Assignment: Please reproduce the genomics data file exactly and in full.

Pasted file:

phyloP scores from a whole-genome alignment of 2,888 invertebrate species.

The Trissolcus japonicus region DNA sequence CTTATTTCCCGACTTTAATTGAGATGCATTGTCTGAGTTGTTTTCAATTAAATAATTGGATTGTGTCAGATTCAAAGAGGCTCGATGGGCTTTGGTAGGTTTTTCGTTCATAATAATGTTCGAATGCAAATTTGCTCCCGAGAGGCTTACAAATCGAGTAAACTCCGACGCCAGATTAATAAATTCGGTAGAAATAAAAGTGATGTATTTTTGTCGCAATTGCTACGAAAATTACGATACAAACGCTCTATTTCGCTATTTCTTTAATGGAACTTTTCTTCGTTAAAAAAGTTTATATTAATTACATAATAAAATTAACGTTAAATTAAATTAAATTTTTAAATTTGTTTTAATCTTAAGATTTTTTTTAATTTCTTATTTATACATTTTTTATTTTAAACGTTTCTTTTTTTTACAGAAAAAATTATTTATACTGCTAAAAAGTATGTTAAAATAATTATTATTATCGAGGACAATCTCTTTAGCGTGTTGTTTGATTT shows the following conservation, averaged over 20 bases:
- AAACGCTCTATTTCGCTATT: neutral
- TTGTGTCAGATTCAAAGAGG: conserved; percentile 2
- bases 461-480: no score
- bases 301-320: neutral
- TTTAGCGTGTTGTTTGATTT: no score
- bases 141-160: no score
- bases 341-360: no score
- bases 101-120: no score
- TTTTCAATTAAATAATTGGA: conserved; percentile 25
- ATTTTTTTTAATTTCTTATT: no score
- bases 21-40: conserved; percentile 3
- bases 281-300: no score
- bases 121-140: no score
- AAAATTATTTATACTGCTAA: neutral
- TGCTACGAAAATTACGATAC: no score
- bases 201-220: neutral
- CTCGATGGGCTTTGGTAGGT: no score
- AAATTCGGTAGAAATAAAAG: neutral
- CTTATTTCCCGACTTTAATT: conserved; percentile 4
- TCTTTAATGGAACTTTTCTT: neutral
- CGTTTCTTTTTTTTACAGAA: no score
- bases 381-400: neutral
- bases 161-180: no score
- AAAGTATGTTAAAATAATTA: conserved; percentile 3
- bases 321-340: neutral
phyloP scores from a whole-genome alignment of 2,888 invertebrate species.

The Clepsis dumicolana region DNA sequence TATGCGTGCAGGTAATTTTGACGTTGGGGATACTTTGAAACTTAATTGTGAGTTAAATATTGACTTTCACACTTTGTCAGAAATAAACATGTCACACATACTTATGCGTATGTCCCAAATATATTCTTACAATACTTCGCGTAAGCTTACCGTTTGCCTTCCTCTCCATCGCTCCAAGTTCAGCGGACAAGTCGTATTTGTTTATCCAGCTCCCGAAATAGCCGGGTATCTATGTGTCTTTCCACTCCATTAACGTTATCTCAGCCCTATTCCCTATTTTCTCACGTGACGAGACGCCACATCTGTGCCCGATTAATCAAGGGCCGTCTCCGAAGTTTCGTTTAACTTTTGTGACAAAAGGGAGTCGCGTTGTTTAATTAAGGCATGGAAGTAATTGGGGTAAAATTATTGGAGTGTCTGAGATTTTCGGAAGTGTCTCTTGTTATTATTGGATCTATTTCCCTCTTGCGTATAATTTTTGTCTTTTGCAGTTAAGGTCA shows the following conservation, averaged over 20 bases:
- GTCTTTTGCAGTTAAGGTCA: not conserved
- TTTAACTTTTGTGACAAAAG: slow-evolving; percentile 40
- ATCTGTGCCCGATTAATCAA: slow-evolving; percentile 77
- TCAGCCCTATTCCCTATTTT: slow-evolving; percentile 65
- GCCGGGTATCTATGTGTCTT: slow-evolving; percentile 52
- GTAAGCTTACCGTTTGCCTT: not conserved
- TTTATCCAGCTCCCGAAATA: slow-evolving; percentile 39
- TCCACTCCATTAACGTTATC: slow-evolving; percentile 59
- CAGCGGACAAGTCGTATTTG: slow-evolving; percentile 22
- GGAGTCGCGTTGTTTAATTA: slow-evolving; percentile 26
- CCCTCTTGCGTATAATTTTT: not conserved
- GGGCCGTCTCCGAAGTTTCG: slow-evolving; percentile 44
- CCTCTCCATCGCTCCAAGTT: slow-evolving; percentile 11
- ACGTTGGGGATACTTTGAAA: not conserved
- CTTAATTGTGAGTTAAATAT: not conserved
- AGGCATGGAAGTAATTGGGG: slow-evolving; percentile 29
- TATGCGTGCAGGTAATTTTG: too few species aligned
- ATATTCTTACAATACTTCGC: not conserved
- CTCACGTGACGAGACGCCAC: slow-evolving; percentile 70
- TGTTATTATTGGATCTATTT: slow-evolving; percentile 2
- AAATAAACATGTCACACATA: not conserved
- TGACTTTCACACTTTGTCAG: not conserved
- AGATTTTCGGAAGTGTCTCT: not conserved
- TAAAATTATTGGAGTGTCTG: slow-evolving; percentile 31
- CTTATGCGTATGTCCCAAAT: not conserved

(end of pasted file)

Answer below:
phyloP scores from a whole-genome alignment of 2,888 invertebrate species.

The Trissolcus japonicus region DNA sequence CTTATTTCCCGACTTTAATTGAGATGCATTGTCTGAGTTGTTTTCAATTAAATAATTGGATTGTGTCAGATTCAAAGAGGCTCGATGGGCTTTGGTAGGTTTTTCGTTCATAATAATGTTCGAATGCAAATTTGCTCCCGAGAGGCTTACAAATCGAGTAAACTCCGACGCCAGATTAATAAATTCGGTAGAAATAAAAGTGATGTATTTTTGTCGCAATTGCTACGAAAATTACGATACAAACGCTCTATTTCGCTATTTCTTTAATGGAACTTTTCTTCGTTAAAAAAGTTTATATTAATTACATAATAAAATTAACGTTAAATTAAATTAAATTTTTAAATTTGTTTTAATCTTAAGATTTTTTTTAATTTCTTATTTATACATTTTTTATTTTAAACGTTTCTTTTTTTTACAGAAAAAATTATTTATACTGCTAAAAAGTATGTTAAAATAATTATTATTATCGAGGACAATCTCTTTAGCGTGTTGTTTGATTT shows the following conservation, averaged over 20 bases:
- AAACGCTCTATTTCGCTATT: neutral
- TTGTGTCAGATTCAAAGAGG: conserved; percentile 2
- bases 461-480: no score
- bases 301-320: neutral
- TTTAGCGTGTTGTTTGATTT: no score
- bases 141-160: no score
- bases 341-360: no score
- bases 101-120: no score
- TTTTCAATTAAATAATTGGA: conserved; percentile 25
- ATTTTTTTTAATTTCTTATT: no score
- bases 21-40: conserved; percentile 3
- bases 281-300: no score
- bases 121-140: no score
- AAAATTATTTATACTGCTAA: neutral
- TGCTACGAAAATTACGATAC: no score
- bases 201-220: neutral
- CTCGATGGGCTTTGGTAGGT: no score
- AAATTCGGTAGAAATAAAAG: neutral
- CTTATTTCCCGACTTTAATT: conserved; percentile 4
- TCTTTAATGGAACTTTTCTT: neutral
- CGTTTCTTTTTTTTACAGAA: no score
- bases 381-400: neutral
- bases 161-180: no score
- AAAGTATGTTAAAATAATTA: conserved; percentile 3
- bases 321-340: neutral
phyloP scores from a whole-genome alignment of 2,888 invertebrate species.

The Clepsis dumicolana region DNA sequence TATGCGTGCAGGTAATTTTGACGTTGGGGATACTTTGAAACTTAATTGTGAGTTAAATATTGACTTTCACACTTTGTCAGAAATAAACATGTCACACATACTTATGCGTATGTCCCAAATATATTCTTACAATACTTCGCGTAAGCTTACCGTTTGCCTTCCTCTCCATCGCTCCAAGTTCAGCGGACAAGTCGTATTTGTTTATCCAGCTCCCGAAATAGCCGGGTATCTATGTGTCTTTCCACTCCATTAACGTTATCTCAGCCCTATTCCCTATTTTCTCACGTGACGAGACGCCACATCTGTGCCCGATTAATCAAGGGCCGTCTCCGAAGTTTCGTTTAACTTTTGTGACAAAAGGGAGTCGCGTTGTTTAATTAAGGCATGGAAGTAATTGGGGTAAAATTATTGGAGTGTCTGAGATTTTCGGAAGTGTCTCTTGTTATTATTGGATCTATTTCCCTCTTGCGTATAATTTTTGTCTTTTGCAGTTAAGGTCA shows the following conservation, averaged over 20 bases:
- GTCTTTTGCAGTTAAGGTCA: not conserved
- TTTAACTTTTGTGACAAAAG: slow-evolving; percentile 40
- ATCTGTGCCCGATTAATCAA: slow-evolving; percentile 77
- TCAGCCCTATTCCCTATTTT: slow-evolving; percentile 65
- GCCGGGTATCTATGTGTCTT: slow-evolving; percentile 52
- GTAAGCTTACCGTTTGCCTT: not conserved
- TTTATCCAGCTCCCGAAATA: slow-evolving; percentile 39
- TCCACTCCATTAACGTTATC: slow-evolving; percentile 59
- CAGCGGACAAGTCGTATTTG: slow-evolving; percentile 22
- GGAGTCGCGTTGTTTAATTA: slow-evolving; percentile 26
- CCCTCTTGCGTATAATTTTT: not conserved
- GGGCCGTCTCCGAAGTTTCG: slow-evolving; percentile 44
- CCTCTCCATCGCTCCAAGTT: slow-evolving; percentile 11
- ACGTTGGGGATACTTTGAAA: not conserved
- CTTAATTGTGAGTTAAATAT: not conserved
- AGGCATGGAAGTAATTGGGG: slow-evolving; percentile 29
- TATGCGTGCAGGTAATTTTG: too few species aligned
- ATATTCTTACAATACTTCGC: not conserved
- CTCACGTGACGAGACGCCAC: slow-evolving; percentile 70
- TGTTATTATTGGATCTATTT: slow-evolving; percentile 2
- AAATAAACATGTCACACATA: not conserved
- TGACTTTCACACTTTGTCAG: not conserved
- AGATTTTCGGAAGTGTCTCT: not conserved
- TAAAATTATTGGAGTGTCTG: slow-evolving; percentile 31
- CTTATGCGTATGTCCCAAAT: not conserved